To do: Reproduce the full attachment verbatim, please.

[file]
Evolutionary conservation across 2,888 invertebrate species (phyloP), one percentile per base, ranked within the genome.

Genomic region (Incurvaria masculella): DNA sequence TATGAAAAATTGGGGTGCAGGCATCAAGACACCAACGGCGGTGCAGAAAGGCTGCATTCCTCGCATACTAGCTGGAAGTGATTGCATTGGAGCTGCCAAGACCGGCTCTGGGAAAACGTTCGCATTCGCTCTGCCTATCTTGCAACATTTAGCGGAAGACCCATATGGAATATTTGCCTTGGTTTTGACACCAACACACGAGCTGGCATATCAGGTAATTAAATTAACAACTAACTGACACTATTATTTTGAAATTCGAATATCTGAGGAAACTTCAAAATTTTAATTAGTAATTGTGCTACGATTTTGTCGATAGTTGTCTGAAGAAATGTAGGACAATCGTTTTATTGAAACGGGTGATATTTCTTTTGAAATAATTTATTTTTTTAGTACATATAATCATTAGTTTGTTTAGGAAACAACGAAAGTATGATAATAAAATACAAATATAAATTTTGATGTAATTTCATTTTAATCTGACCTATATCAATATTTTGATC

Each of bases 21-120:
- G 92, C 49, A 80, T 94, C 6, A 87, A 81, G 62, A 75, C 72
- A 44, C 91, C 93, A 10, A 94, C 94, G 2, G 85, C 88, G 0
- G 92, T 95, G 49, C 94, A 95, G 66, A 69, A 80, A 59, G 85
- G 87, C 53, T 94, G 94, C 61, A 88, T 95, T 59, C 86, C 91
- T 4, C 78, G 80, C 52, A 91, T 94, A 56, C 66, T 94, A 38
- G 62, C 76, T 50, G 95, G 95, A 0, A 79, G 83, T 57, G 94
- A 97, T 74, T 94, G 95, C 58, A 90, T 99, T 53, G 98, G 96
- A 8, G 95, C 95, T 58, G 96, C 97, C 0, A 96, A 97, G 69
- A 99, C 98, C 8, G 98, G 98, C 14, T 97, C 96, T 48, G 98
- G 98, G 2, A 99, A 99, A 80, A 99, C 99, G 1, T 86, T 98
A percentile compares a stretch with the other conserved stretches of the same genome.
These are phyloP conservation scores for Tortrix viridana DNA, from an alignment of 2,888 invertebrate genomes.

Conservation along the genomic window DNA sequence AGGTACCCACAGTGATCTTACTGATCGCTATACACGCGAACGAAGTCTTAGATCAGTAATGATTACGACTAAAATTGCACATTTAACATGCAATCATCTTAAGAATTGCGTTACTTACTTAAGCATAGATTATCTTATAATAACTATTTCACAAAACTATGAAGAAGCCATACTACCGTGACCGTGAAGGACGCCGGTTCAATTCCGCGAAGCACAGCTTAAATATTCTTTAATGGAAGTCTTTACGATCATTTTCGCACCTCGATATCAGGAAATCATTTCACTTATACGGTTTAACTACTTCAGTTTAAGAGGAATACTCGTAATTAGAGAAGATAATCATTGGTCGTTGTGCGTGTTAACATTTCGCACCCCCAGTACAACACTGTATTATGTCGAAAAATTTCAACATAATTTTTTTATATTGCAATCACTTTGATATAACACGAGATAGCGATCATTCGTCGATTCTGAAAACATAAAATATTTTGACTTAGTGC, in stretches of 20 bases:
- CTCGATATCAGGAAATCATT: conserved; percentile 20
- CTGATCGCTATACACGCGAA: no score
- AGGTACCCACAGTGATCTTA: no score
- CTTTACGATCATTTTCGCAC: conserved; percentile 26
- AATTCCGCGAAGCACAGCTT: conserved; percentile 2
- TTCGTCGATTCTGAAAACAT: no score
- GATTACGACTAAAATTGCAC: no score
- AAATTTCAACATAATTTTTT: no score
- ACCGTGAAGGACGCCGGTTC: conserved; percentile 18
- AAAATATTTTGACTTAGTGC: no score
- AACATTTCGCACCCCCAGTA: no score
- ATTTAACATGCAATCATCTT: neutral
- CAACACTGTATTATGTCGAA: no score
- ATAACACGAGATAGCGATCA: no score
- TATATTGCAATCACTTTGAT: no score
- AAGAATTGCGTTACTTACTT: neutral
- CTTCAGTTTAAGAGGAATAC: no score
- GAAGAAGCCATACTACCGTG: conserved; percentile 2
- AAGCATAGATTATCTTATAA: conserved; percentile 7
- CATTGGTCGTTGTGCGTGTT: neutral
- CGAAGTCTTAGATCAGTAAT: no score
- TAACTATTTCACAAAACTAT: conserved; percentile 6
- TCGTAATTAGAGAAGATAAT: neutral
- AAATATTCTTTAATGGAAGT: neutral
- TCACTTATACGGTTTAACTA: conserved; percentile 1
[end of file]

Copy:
Evolutionary conservation across 2,888 invertebrate species (phyloP), one percentile per base, ranked within the genome.

Genomic region (Incurvaria masculella): DNA sequence TATGAAAAATTGGGGTGCAGGCATCAAGACACCAACGGCGGTGCAGAAAGGCTGCATTCCTCGCATACTAGCTGGAAGTGATTGCATTGGAGCTGCCAAGACCGGCTCTGGGAAAACGTTCGCATTCGCTCTGCCTATCTTGCAACATTTAGCGGAAGACCCATATGGAATATTTGCCTTGGTTTTGACACCAACACACGAGCTGGCATATCAGGTAATTAAATTAACAACTAACTGACACTATTATTTTGAAATTCGAATATCTGAGGAAACTTCAAAATTTTAATTAGTAATTGTGCTACGATTTTGTCGATAGTTGTCTGAAGAAATGTAGGACAATCGTTTTATTGAAACGGGTGATATTTCTTTTGAAATAATTTATTTTTTTAGTACATATAATCATTAGTTTGTTTAGGAAACAACGAAAGTATGATAATAAAATACAAATATAAATTTTGATGTAATTTCATTTTAATCTGACCTATATCAATATTTTGATC

Each of bases 21-120:
- G 92, C 49, A 80, T 94, C 6, A 87, A 81, G 62, A 75, C 72
- A 44, C 91, C 93, A 10, A 94, C 94, G 2, G 85, C 88, G 0
- G 92, T 95, G 49, C 94, A 95, G 66, A 69, A 80, A 59, G 85
- G 87, C 53, T 94, G 94, C 61, A 88, T 95, T 59, C 86, C 91
- T 4, C 78, G 80, C 52, A 91, T 94, A 56, C 66, T 94, A 38
- G 62, C 76, T 50, G 95, G 95, A 0, A 79, G 83, T 57, G 94
- A 97, T 74, T 94, G 95, C 58, A 90, T 99, T 53, G 98, G 96
- A 8, G 95, C 95, T 58, G 96, C 97, C 0, A 96, A 97, G 69
- A 99, C 98, C 8, G 98, G 98, C 14, T 97, C 96, T 48, G 98
- G 98, G 2, A 99, A 99, A 80, A 99, C 99, G 1, T 86, T 98
A percentile compares a stretch with the other conserved stretches of the same genome.
These are phyloP conservation scores for Tortrix viridana DNA, from an alignment of 2,888 invertebrate genomes.

Conservation along the genomic window DNA sequence AGGTACCCACAGTGATCTTACTGATCGCTATACACGCGAACGAAGTCTTAGATCAGTAATGATTACGACTAAAATTGCACATTTAACATGCAATCATCTTAAGAATTGCGTTACTTACTTAAGCATAGATTATCTTATAATAACTATTTCACAAAACTATGAAGAAGCCATACTACCGTGACCGTGAAGGACGCCGGTTCAATTCCGCGAAGCACAGCTTAAATATTCTTTAATGGAAGTCTTTACGATCATTTTCGCACCTCGATATCAGGAAATCATTTCACTTATACGGTTTAACTACTTCAGTTTAAGAGGAATACTCGTAATTAGAGAAGATAATCATTGGTCGTTGTGCGTGTTAACATTTCGCACCCCCAGTACAACACTGTATTATGTCGAAAAATTTCAACATAATTTTTTTATATTGCAATCACTTTGATATAACACGAGATAGCGATCATTCGTCGATTCTGAAAACATAAAATATTTTGACTTAGTGC, in stretches of 20 bases:
- CTCGATATCAGGAAATCATT: conserved; percentile 20
- CTGATCGCTATACACGCGAA: no score
- AGGTACCCACAGTGATCTTA: no score
- CTTTACGATCATTTTCGCAC: conserved; percentile 26
- AATTCCGCGAAGCACAGCTT: conserved; percentile 2
- TTCGTCGATTCTGAAAACAT: no score
- GATTACGACTAAAATTGCAC: no score
- AAATTTCAACATAATTTTTT: no score
- ACCGTGAAGGACGCCGGTTC: conserved; percentile 18
- AAAATATTTTGACTTAGTGC: no score
- AACATTTCGCACCCCCAGTA: no score
- ATTTAACATGCAATCATCTT: neutral
- CAACACTGTATTATGTCGAA: no score
- ATAACACGAGATAGCGATCA: no score
- TATATTGCAATCACTTTGAT: no score
- AAGAATTGCGTTACTTACTT: neutral
- CTTCAGTTTAAGAGGAATAC: no score
- GAAGAAGCCATACTACCGTG: conserved; percentile 2
- AAGCATAGATTATCTTATAA: conserved; percentile 7
- CATTGGTCGTTGTGCGTGTT: neutral
- CGAAGTCTTAGATCAGTAAT: no score
- TAACTATTTCACAAAACTAT: conserved; percentile 6
- TCGTAATTAGAGAAGATAAT: neutral
- AAATATTCTTTAATGGAAGT: neutral
- TCACTTATACGGTTTAACTA: conserved; percentile 1